Athlete’s foot, also known as tinea pedis, is a common fungal infection of the feet caused by dermatophytes such as Trichophyton rubrum and Epidermophyton floccosum. It can cause itching, burning, scaling, inflammation and blisters on the feet, especially between the toes. One of the most well-known symptoms of athlete’s foot is its distinctive unpleasant odor. But does athlete’s foot always cause smelly feet? Here’s a closer look at the characteristic funky aroma associated with this condition.
What Causes the Smell?
The foul smell associated with athlete’s foot is caused by the metabolic byproducts and waste products of the fungus itself. Dermatophytes thrive in the warm, moist environment between the toes and feed on keratin, a protein found in skin, nails and hair. As the fungi metabolize and break down keratin, they release sulfur compounds such as isovaleric acid and methanethiol. These chemicals produce a distinct cheesy or vinegary odor similar to Limburger cheese.
In addition, the dampness between the toes from sweating allows bacteria to multiply rapidly. Bacteria species such as Bacillus subtilis and Staphylococcus epidermidis release their own pungent metabolic byproducts that add to the noxious foot odor. This creates a complex cocktail of smelly sulfur compounds, acids and amines that give athlete’s foot its characteristic stench.
Does It Always Smell?
While foul foot odor is a hallmark of athlete’s foot, the condition does not necessarily always cause smelly feet. Here are some factors that influence whether athlete’s foot will produce an odor:
- Severity of infection – Mild cases with minimal skin inflammation may not have much odor. But moderate to severe infections with extensive blistering and peeling can produce a stronger, more noticeable smell.
- Location – Infections confined just to the soles of the feet are less likely to cause odor than those between the toes where fungus and bacteria thrive.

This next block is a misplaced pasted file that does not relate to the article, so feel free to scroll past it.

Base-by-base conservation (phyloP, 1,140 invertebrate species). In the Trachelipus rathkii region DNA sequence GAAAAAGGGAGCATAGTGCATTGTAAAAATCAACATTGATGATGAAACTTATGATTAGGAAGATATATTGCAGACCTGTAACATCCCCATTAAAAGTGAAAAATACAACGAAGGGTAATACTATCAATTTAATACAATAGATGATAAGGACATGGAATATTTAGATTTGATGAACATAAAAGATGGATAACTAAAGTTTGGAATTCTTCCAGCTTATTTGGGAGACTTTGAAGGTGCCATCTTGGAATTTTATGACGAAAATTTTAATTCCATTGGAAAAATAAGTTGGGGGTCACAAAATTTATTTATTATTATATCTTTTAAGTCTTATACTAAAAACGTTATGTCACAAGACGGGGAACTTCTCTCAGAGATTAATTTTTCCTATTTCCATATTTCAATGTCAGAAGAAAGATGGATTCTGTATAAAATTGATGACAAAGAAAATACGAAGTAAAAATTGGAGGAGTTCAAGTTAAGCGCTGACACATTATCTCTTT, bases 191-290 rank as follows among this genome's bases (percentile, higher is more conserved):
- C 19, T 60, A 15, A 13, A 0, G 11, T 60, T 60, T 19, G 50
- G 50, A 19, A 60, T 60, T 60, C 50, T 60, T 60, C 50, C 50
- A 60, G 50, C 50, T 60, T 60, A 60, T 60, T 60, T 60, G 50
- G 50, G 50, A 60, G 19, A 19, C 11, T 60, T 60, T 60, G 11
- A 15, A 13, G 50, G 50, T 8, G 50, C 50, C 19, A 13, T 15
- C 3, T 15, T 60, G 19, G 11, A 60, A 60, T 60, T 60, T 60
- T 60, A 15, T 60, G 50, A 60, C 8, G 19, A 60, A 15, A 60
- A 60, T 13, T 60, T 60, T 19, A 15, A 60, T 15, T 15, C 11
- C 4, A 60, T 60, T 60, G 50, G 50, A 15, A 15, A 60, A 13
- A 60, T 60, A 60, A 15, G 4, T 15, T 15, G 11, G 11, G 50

- Treatment – Prompt treatment with topical antifungal creams can help resolve symptoms like odor before they become too pronounced. Untreated infections are more likely to progress in severity and smell.
- Foot hygiene – Good foot hygiene with frequent washing, thorough drying between toes, absorbent socks and rotation of shoes can help minimize foot odor. Poor hygiene promotes microbial overgrowth.
- Individual variation – The skin microbiome naturally varies between individuals, influencing odor production. The smell may also depend on an individual’s reaction to fungal metabolites.
- Shoes and environment – Tight, non-breathing shoes and socks or hot, humid environments tend to make athlete’s foot smell worse. Open, breathable shoes reduce odor.
So while athlete’s foot has a signature stench, it does not necessarily cause obvious foot odor in every case. Mild or well-managed infections may produce minimal smell. But severe, untreated or long-standing cases tend to produce a more readily apparent cheesy, vinegary funk that can cause social embarrassment. The smell provides a diagnostic clue to seek treatment for fungal infection.
Coping with the Odor
If athlete’s foot is producing an unpleasant foot odor, here are some tips to help reduce the smell:
- Seek prescription antifungal treatment to resolve the infection.
- Wash feet daily with antibacterial soap and dry thoroughly between toes.
- Apply foot powder to help absorb moisture and reduce bacterial overgrowth.
- Wear clean, absorbent socks made of natural materials like cotton. Avoid socks with synthetic fibers that can trap sweat.
- Choose well-ventilated footwear and alternate pairs of shoes day-to-day to allow thorough drying.
- Disinfect shoes periodically with antifungal sprays or ultraviolet shoe sanitizers to kill fungi and bacteria.
- Soak feet in vinegar, Listerine or dilute tea tree oil solutions to help control odor-causing microbes.
- Apply over-the-counter topical creams containing chlorophyll, tea tree oil or eucalyptus to feet to help mask odors.
- Consider prescription oral antifungal medications for stubborn, severe or recurrent infections.
The smelly feet caused by athlete’s foot can be frustrating and embarrassing. But a combination of antimicrobial treatment, good foot hygiene and moisture-wicking shoes can help eliminate the odor and get feet fresh again. With proper care, athlete’s foot doesn’t have to cramp your style.